#7 - JRL 7033
From: email@example.com [mailto:firstname.lastname@example.org]
Sent: Friday, January 24, 2003
Subject: BRIEFING REPORT: Looming Instability in the Transcaucasus?
Radio Free Europe / Radio Liberty
1201 Connecticut Ave NW, Washington, DC 20036
tel: (202) 457-6900 * fax: (202) 457-6992
CONTACT: Martins Zvaners (202) 457-6948
Melody Jones (202) 457-6949
Looming Instability in the Transcaucasus?
(Washington, DC--January 17, 2003) Western policy-makers should pay more
attention to domestic sources of
potential instability in the Transcaucasus -- rampant corruption, massive
unemployment, dysfunctional democracies, a widening divide between rich
and poor, and the imminent political leadership transitions facing Georgia
and Azerbaijan -- and less on commercial issues and the U.S.-Russian focus
on security. That was the message of analyst Richard Giragosian, who spoke
at a recent RFE/RL briefing in Washington.
Giragosian said that in all three of the countries of the
Transcaucasus -- Armenia, Azerbaijan and Georgia -- power is concentrated
in the hands of small, clan-based elites, which are fueled and rewarded by
corruption. Strong executives rule each of the governments, with weak
parliaments and dependent judiciaries. The upper layer of wealthy elites
is set apart from an overwhelming majority of people who are poor,
powerless and resentful. Civil society is not deeply rooted in the region,
and the media is dominated by state-run broadcasters and press outlets and
a few harassed, financially vulnerable opposition or independent media.
Armenian politics are dominated by corruption, cronyism and a
siege mentality that Giragosian characterized in general as "good
government gone bad." The 1999 parliamentary killings and the December
2002 murder of a senior state media official are "aberrations from the
otherwise steady course of Armenian democracy." Although he displays a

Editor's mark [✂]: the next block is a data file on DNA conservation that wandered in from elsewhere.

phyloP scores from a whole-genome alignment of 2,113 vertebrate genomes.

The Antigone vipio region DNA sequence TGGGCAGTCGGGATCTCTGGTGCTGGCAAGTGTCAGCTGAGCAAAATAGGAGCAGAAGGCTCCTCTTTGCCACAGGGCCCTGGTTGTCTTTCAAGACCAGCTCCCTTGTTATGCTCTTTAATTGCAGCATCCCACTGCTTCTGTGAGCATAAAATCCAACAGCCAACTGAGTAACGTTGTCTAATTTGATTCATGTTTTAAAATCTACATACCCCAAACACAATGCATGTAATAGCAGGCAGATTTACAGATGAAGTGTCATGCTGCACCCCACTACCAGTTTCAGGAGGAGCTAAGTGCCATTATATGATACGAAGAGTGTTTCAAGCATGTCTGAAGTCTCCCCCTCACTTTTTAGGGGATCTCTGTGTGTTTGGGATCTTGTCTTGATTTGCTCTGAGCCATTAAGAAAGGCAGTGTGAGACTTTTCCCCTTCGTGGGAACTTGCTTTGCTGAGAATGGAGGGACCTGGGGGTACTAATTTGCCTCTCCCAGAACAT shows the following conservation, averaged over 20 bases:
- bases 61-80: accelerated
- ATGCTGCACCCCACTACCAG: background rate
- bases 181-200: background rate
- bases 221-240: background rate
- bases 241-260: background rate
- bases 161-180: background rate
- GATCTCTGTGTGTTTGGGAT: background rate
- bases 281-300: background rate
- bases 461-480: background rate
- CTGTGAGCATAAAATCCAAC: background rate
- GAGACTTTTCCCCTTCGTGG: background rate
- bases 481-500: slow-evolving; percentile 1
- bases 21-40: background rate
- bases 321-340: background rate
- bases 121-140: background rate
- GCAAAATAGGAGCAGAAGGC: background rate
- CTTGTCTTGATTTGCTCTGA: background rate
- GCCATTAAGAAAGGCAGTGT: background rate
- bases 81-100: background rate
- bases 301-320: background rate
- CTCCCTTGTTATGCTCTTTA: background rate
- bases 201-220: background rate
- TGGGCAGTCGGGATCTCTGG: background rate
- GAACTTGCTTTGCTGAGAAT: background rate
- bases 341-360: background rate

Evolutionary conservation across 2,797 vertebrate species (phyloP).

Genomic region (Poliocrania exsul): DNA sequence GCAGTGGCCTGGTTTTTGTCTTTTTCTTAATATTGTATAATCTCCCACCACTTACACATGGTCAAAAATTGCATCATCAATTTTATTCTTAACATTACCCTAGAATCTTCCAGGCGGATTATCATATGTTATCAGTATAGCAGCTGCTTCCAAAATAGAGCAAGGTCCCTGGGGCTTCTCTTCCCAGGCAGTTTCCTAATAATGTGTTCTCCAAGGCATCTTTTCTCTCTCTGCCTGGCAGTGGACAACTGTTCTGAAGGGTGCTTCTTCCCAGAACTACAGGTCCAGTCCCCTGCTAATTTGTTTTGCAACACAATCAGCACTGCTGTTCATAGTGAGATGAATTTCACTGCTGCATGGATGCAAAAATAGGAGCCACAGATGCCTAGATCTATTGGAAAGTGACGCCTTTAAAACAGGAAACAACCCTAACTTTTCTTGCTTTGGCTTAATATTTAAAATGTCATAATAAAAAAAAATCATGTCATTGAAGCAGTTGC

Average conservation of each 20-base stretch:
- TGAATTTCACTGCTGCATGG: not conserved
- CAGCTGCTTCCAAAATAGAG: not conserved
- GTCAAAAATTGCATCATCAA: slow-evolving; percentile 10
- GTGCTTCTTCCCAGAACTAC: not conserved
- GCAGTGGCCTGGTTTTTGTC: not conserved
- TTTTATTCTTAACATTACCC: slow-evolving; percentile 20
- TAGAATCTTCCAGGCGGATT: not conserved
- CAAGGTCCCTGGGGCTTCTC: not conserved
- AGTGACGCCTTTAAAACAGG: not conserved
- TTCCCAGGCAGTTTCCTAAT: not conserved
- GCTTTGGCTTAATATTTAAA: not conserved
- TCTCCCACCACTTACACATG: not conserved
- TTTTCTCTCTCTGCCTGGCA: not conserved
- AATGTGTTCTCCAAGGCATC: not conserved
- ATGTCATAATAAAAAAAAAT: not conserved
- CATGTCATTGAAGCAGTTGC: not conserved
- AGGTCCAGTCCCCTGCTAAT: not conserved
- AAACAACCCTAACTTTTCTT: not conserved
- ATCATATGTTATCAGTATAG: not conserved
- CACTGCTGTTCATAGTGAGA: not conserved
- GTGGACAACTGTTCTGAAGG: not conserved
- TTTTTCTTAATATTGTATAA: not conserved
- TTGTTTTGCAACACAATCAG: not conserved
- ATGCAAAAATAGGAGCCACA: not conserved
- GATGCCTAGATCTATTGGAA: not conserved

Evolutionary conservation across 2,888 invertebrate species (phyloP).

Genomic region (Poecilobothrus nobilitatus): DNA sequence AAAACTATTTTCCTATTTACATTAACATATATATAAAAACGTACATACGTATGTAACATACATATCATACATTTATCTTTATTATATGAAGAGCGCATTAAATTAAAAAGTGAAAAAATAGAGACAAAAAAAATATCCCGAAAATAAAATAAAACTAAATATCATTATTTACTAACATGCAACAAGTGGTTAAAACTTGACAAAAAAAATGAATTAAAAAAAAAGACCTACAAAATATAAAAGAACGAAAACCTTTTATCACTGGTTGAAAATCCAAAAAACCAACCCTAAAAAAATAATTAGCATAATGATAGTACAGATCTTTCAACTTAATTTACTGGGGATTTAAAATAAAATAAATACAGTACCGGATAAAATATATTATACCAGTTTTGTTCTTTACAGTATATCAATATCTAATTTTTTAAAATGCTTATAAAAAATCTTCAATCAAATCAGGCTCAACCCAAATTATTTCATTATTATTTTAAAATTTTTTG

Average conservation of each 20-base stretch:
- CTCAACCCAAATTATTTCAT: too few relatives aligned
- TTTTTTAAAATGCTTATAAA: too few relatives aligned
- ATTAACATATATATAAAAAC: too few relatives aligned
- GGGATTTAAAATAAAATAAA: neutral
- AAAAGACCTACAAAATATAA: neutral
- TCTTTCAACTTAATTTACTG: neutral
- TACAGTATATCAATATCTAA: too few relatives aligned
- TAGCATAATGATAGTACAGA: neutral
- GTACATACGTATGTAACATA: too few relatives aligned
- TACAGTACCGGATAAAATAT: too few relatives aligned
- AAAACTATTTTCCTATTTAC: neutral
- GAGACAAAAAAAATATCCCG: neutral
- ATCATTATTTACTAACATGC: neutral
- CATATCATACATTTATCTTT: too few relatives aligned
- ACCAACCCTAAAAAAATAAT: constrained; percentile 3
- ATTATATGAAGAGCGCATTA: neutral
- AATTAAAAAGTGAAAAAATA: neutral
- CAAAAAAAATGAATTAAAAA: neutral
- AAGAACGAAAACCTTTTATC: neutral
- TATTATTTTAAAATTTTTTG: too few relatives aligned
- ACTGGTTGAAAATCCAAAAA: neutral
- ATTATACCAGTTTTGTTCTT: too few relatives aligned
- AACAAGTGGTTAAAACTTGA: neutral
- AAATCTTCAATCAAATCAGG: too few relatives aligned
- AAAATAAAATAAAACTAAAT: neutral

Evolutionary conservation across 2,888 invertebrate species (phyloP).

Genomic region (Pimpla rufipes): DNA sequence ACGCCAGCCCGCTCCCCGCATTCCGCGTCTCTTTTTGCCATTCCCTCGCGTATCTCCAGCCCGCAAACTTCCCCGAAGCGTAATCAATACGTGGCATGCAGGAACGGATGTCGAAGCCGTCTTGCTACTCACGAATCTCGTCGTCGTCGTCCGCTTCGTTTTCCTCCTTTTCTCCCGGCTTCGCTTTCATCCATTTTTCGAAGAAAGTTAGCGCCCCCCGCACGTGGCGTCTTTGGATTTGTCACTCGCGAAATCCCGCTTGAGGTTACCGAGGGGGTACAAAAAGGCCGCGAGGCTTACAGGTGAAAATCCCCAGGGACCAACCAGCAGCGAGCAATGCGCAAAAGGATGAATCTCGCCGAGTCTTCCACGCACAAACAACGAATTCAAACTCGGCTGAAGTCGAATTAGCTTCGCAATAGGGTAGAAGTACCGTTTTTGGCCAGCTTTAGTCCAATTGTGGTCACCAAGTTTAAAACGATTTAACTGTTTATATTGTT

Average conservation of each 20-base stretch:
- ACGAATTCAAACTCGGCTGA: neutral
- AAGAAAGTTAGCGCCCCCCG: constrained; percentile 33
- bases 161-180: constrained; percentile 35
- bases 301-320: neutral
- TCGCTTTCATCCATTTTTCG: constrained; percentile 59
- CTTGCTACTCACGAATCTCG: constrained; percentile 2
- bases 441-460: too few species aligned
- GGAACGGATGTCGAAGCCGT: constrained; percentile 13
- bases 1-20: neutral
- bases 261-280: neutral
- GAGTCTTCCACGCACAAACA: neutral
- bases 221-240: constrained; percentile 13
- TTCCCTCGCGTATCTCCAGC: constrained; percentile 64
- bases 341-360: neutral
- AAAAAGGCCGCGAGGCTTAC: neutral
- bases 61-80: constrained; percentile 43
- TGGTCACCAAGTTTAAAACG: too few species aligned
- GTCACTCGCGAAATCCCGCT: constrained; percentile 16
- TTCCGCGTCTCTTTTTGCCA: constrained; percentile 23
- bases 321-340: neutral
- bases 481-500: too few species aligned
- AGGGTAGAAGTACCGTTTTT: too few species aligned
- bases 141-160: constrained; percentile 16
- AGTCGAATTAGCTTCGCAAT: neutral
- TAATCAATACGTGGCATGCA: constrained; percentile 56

seeming "arrogance of power," President Robert Kocharian is almost
guaranteed reelection next month and, according to Giragosian, is in a
good position to settle the long-standing conflict over Nagorno-Karabagh.
The key to solving the conflict, in Giragosian's view, is to forge a
settlement that offers Azerbaijan a "face-saving accommodation."
"Dynastic succession" is the key problem facing Azerbaijan, in
Giragosian's opinion, along with the growth of aggressive nationalism and
overdependence on the oil sector. President Heidar Aliev, 80, has
"anointed" his ill-prepared son Ilham to succeed him. Once "cunning"
President Aliev passes from the scene, Azerbaijan may even face civil war
-- from elements in the marginalized political opposition or ethnic
separatists among the Lezghin and Talysh peoples.
Giragosian said that Georgia may be seen as a "failing state,"
with federation offering a possible solution to the country's chronic
ethnic minority crises in Southern Ossetia, Abkhazia, Adjaria, and most
recently, involving the Armenian minority in the southern Georgian region
of Javakhetia. Rampant corruption -- which accounts for almost half the
economy -- along with a looming succession crisis once 75-year-old
President Eduard Shevardnadze leaves office in 2005, led Giragosian to
express serious concerns about the future stability of Georgia.
Radio Free Europe/Radio Liberty is a private, international
communications service to Eastern Europe and Southeastern Europe, Russia,
the Caucasus, Central Asia and the Middle East funded by the US Congress
through the Broadcasting Board of Governors.